Son of a beach: South Florida’s out of sand

One-third of South Florida’s beaches are now “critically eroded” -- unfortunately, sand doesn’t grow on palm trees.

One-third of South Florida’s beaches are now “critically eroded” thanks to storms (like Hurricane Irma, which stripped beaches of 170k cubic yards of sand), inadequate maintenance, and aggressive coastal development.

Son of a beach: South Florida’s out of sand

And with the local sand kegs kicked, Florida’s hoping to buy some of those good grains from their neighboring beach bros, the Bahamas.

Unfortunately, sand doesn’t grow on palm trees

It’s actually a finite resource, and there’s an estimated $70 billion industry around extracting it from riverbeds and offshore beaches for construction (it’s used in concrete) or to battle erosion in places like Florida.

Typically, beach managers will ship sand in from inland mines, but with nearby stateside sources virtually depleted, Floridians are looking at their options overseas.

Only one problem: Foreign sand imports are illegal in the US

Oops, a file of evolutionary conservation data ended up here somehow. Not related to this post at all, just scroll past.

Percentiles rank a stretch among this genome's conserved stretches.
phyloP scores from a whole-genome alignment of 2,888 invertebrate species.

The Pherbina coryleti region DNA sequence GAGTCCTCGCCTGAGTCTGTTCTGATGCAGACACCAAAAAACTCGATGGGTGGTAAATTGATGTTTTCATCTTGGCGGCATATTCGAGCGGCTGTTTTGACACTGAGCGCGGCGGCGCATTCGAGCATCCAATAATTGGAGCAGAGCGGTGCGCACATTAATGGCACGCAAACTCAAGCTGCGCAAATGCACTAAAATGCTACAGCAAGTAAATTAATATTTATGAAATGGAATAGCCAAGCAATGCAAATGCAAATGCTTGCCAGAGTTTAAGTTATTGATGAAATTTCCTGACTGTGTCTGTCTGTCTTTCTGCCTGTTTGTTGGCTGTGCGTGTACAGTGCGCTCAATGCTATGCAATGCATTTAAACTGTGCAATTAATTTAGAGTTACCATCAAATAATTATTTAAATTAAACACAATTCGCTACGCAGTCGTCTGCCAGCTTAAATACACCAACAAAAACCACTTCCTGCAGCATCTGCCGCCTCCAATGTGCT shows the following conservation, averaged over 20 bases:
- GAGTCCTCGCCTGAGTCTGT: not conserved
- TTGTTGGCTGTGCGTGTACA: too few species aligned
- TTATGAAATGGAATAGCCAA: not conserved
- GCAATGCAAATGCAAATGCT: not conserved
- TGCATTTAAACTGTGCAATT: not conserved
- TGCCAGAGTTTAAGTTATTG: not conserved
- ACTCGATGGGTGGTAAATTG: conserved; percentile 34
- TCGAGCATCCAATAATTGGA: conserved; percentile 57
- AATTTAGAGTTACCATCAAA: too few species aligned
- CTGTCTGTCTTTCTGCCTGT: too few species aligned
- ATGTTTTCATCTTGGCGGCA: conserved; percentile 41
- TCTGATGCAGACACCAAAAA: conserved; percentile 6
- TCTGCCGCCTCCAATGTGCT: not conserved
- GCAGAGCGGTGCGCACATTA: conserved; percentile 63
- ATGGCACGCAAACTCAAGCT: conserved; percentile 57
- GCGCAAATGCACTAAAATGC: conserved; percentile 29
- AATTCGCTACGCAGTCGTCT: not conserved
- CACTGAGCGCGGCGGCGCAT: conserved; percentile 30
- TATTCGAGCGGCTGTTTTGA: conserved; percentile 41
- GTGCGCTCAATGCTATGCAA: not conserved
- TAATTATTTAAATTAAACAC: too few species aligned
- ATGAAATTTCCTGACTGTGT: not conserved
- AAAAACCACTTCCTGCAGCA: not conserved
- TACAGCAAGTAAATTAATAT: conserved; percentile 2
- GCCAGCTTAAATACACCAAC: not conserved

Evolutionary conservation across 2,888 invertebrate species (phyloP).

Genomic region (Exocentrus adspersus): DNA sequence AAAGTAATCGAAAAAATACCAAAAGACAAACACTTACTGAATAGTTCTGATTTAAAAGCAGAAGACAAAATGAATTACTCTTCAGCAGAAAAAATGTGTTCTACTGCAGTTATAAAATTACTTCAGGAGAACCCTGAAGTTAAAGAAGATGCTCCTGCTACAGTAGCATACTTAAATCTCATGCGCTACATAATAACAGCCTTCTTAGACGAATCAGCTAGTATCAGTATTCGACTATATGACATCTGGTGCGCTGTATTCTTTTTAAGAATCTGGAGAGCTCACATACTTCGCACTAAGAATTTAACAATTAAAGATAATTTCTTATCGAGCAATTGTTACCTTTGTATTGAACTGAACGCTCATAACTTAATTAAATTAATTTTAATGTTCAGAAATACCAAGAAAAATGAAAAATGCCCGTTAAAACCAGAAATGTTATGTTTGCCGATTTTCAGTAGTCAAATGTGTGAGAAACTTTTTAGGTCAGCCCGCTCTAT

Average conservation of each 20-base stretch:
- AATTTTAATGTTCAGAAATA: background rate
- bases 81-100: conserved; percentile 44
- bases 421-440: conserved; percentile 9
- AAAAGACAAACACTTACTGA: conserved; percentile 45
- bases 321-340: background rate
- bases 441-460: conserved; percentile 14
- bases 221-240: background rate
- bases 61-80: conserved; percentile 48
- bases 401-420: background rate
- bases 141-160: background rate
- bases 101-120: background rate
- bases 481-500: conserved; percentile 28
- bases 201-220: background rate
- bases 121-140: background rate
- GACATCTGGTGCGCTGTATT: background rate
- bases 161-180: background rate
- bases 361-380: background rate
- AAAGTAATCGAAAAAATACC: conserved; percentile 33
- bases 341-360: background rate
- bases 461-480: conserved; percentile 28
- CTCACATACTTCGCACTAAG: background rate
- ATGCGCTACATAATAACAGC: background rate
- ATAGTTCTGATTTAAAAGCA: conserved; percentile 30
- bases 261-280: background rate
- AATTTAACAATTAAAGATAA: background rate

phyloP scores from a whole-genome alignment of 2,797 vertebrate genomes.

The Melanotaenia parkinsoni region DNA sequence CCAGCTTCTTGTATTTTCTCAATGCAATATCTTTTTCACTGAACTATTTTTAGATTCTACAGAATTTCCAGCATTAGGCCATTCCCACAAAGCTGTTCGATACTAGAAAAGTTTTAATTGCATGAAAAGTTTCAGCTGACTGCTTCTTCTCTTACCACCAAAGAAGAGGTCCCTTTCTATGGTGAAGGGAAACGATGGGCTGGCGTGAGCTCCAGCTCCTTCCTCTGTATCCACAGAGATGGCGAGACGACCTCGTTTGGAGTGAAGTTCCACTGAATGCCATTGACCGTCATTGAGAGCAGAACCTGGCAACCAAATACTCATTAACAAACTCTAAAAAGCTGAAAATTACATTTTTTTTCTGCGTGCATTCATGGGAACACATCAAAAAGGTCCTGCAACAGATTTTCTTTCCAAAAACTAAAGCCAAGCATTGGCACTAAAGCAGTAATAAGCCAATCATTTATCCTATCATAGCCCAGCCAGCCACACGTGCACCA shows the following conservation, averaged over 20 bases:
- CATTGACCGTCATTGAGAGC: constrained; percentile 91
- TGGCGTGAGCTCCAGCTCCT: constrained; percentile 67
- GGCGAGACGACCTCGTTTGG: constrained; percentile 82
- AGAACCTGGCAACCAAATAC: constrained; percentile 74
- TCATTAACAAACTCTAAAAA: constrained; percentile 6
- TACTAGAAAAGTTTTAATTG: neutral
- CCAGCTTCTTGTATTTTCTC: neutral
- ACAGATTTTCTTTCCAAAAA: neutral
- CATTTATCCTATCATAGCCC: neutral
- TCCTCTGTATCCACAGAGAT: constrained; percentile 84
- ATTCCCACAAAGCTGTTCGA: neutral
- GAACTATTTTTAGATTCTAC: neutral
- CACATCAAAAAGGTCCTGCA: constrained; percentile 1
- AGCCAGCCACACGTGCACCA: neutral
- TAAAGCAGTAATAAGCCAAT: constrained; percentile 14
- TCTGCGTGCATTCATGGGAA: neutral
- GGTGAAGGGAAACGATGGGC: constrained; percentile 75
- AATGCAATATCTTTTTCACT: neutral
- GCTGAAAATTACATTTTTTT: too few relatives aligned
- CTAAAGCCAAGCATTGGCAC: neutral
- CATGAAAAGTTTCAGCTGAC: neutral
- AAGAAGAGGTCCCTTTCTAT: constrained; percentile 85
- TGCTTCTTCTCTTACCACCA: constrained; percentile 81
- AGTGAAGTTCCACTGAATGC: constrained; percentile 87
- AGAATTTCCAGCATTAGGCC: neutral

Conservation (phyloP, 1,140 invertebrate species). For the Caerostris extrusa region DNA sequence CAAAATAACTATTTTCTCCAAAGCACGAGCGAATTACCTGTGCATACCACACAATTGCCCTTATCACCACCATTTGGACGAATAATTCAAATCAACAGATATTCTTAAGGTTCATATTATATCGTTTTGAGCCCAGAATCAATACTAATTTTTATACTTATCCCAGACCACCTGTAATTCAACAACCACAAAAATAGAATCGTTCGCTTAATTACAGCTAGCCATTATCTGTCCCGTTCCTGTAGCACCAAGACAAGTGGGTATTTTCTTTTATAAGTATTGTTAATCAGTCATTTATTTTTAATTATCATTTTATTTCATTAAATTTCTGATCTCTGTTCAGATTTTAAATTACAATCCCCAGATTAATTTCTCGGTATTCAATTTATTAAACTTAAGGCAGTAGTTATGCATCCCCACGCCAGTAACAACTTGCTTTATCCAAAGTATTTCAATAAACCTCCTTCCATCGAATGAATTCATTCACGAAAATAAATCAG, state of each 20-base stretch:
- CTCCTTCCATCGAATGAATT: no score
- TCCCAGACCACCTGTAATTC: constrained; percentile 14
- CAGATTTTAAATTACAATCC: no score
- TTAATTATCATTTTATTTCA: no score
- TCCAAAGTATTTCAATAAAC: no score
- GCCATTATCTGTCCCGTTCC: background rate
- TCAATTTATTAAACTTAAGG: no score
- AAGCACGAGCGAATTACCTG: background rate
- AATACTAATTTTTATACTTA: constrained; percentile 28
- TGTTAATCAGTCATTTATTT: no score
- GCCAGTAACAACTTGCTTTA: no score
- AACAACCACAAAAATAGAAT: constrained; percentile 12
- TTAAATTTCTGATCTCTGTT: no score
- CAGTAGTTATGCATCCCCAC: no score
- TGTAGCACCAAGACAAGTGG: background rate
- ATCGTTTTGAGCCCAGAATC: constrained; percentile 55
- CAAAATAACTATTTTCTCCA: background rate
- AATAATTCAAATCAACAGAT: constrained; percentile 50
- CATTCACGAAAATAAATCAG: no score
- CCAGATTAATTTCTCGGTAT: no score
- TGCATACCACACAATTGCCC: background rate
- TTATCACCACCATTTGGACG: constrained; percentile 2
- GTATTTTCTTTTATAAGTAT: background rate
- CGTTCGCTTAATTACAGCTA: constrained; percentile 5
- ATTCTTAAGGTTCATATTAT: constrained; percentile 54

A large portion of beach restoration funding comes from the federal government — but a 1986 environmental law prohibits federal spending on foreign sand if domestic sand is available.

That means beach managers have to ship from farther and farther inland, making it much costlier than foreign options.

But the SAND Act could change all that

“SAND” stands for Sand Acquisition, Nourishment, and Development (You can’t name the acronym the first word of the acronym! *said in Seinfeld voice*)

Senator Marco Rubio proposed it early this year at the behest of South Florida citizens and newspapers — and beachgoers alike. And, with any luck, legislators will answer their S.O.S.

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